It was a farewell dinner today. The beginning of the end. Crazy to think in less than a week I’ll be back in Denver and this entire country hopping adventure will be completely over.

Justin and I went to the Balmoral Hotel. As a birthday gift I’d received a gift certificate for their restaurant, and there really wouldn’t have been any better way to use it than taking my best lad out for dinner.

The Balmoral’s restaurant is legitimately called “Number One”. And it’s frequently regarded as the best restaurant in Edinburgh (if not the best in Scotland). It has a Michelin Star, a tasting menu, and basically everything I’ve come to love about fine dining.

So let’s talk menu. The amuse bouche’s were a tasty pastry cup fish mousse, roe deer raw, and the most delicious “truffle bomb” a rice shell filled with truffly goodness.

Course one was an oyster from nearby.

Followed by my first time eating foie gras, with a delicious licorice bread (that really just tasted like gingerbread but was black)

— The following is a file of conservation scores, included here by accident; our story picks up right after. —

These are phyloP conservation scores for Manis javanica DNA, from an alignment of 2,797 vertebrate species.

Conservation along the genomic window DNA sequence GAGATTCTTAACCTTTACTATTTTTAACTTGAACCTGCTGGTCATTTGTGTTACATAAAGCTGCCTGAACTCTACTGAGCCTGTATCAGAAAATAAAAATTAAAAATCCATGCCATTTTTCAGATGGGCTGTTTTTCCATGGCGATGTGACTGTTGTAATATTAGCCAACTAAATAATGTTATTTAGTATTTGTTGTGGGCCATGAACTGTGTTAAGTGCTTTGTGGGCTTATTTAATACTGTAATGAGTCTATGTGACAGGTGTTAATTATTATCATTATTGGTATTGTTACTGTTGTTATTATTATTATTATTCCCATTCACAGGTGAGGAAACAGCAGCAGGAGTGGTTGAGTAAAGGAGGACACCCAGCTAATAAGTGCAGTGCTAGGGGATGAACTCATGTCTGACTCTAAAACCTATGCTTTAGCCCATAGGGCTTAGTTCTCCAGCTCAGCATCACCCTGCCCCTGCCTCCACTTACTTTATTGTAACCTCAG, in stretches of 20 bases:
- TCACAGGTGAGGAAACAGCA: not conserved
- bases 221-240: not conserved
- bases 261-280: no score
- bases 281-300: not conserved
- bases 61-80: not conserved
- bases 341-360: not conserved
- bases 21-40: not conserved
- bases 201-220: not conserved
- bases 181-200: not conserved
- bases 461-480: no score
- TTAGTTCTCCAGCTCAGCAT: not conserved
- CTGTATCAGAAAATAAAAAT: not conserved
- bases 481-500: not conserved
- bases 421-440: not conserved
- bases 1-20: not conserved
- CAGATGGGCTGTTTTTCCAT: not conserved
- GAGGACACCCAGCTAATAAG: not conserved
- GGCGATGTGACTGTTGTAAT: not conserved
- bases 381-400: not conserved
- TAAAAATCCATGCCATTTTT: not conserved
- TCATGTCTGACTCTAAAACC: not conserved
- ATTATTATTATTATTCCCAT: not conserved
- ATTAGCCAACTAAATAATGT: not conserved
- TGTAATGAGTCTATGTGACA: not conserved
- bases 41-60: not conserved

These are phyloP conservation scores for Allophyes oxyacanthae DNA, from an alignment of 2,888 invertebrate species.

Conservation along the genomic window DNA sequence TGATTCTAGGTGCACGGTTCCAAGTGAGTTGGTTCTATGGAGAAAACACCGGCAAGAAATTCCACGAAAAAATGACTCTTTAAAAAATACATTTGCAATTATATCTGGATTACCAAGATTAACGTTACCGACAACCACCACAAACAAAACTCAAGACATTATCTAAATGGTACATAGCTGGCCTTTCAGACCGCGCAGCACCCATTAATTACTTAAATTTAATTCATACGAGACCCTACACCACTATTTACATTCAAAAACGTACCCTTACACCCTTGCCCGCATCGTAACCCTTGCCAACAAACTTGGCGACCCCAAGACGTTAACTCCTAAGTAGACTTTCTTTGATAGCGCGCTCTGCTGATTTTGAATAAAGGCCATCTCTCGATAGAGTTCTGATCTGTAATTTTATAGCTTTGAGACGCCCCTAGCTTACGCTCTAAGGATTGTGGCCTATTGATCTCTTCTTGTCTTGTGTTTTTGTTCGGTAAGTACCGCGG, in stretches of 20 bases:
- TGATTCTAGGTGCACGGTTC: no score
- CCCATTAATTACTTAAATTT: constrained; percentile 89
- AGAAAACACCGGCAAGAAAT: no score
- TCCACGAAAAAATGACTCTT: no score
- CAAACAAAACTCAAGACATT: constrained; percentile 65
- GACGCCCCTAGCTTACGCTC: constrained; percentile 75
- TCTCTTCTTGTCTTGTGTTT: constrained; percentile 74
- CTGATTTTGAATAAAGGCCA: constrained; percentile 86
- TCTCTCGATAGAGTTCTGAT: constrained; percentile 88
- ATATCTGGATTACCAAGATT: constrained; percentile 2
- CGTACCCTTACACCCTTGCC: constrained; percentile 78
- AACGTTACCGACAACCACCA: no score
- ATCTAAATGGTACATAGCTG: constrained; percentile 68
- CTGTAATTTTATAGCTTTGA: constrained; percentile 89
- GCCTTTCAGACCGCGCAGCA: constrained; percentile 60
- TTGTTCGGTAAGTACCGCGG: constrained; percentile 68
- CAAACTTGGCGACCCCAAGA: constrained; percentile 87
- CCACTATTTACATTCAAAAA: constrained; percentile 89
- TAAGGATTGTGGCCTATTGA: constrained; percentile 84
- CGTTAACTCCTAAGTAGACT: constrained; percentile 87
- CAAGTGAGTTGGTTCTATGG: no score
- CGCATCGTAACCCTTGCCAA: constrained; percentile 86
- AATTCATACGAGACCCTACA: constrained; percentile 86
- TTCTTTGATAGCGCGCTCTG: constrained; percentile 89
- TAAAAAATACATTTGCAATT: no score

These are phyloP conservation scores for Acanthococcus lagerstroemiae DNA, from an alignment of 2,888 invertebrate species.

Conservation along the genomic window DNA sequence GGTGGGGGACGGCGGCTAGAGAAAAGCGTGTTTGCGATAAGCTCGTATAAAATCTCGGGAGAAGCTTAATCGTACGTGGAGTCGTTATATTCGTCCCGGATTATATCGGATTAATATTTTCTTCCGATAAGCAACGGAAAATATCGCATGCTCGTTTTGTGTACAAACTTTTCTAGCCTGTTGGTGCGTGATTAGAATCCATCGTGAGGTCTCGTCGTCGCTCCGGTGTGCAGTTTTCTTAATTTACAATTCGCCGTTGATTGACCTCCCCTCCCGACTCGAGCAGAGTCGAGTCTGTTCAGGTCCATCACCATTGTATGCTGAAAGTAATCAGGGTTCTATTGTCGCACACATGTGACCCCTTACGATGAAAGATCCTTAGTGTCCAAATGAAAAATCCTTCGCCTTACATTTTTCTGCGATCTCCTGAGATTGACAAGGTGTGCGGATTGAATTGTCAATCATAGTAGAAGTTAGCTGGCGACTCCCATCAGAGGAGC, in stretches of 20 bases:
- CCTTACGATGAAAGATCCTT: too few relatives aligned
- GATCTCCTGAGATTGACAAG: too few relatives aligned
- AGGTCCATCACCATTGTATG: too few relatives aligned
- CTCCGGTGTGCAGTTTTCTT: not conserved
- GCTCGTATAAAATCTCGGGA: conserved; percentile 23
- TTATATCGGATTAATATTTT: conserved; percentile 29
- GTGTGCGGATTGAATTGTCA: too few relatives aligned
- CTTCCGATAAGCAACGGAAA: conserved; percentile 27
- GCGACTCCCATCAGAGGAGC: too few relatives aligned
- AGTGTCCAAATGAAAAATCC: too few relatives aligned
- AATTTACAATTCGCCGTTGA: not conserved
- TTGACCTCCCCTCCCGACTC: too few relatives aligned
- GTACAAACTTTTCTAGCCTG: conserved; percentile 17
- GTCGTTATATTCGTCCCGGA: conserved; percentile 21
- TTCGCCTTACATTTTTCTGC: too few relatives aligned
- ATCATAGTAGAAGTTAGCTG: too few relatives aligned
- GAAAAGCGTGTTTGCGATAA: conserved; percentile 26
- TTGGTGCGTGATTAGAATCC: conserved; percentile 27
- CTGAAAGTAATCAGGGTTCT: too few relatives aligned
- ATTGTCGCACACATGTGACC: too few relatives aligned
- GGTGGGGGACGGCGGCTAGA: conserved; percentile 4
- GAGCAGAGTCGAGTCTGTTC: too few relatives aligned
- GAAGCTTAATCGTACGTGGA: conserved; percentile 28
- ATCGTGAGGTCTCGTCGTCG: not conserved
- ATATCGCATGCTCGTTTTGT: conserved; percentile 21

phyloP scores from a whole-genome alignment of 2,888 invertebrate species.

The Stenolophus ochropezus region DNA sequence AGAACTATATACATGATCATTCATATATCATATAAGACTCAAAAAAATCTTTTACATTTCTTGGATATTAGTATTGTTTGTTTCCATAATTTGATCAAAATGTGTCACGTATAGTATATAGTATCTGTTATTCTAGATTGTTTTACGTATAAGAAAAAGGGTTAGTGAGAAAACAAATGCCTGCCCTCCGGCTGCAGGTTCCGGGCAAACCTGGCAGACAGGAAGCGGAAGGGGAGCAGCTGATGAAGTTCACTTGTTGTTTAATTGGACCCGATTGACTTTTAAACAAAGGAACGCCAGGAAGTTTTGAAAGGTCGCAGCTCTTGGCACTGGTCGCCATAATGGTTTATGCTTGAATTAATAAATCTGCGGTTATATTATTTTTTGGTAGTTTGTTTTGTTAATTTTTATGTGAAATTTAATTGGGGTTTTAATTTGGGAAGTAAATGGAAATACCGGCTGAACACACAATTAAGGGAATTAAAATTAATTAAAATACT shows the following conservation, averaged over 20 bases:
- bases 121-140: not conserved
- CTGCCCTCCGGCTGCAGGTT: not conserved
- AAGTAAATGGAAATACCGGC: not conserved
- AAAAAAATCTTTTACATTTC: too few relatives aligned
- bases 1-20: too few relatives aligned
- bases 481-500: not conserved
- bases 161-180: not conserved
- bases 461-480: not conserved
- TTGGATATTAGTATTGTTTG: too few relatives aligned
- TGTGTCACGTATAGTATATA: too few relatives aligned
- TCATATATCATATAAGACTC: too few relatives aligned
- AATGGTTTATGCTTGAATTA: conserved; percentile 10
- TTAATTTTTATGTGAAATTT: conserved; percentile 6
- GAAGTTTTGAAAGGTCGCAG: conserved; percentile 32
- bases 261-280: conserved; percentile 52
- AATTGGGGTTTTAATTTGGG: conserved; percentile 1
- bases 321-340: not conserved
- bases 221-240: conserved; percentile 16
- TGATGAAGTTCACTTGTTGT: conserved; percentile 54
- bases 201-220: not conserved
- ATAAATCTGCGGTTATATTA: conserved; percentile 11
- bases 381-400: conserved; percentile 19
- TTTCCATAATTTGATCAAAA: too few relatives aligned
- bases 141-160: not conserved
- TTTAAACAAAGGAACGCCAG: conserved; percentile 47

Then was a scallop kedigree which is really just a fancy way of saying seared scallop on potatoes.

We continued with North Sea cod, served with surprisingly delightful chanterelle mushrooms and crispy chicken skin.

Continuing on, the main course was roe deer, chervil root, and pear. This was a delightfully tender and game-flavor-free cut of meat.

After this it was on to the cheese course, where we had an interesting mix of French and Scottish cheeses, served with truffled honey.

Finally, dessert of a sea buckthorn sherbet served with carrot puree and browned butter crust. Sea buckthorn apparently tastes like tangerine.

But wait! There’s more! Last up was a bramble sherbet soufflé with apple pie ice cream.

And we got some post-dinner sweets to go along with it. A nice bit of tablet and a pineapple candy.

My favorite? Strongly the last course, the soufflé. It was by far the most technically perfect baked dish I’d ever consumed. And the flavors balanced and played with each other unlike any dessert I’ve had. This meal was a stark contrast to the Michelin street food I had in Singapore, and a similar contrast to Providence in LA. This menu was united around the theme of Scotland at the holidays. Not the general theme of seafood. Or the singular dish of the hawker stalls in Singapore. And it was a perfect goodbye meal.

Food is love,

— Chandrew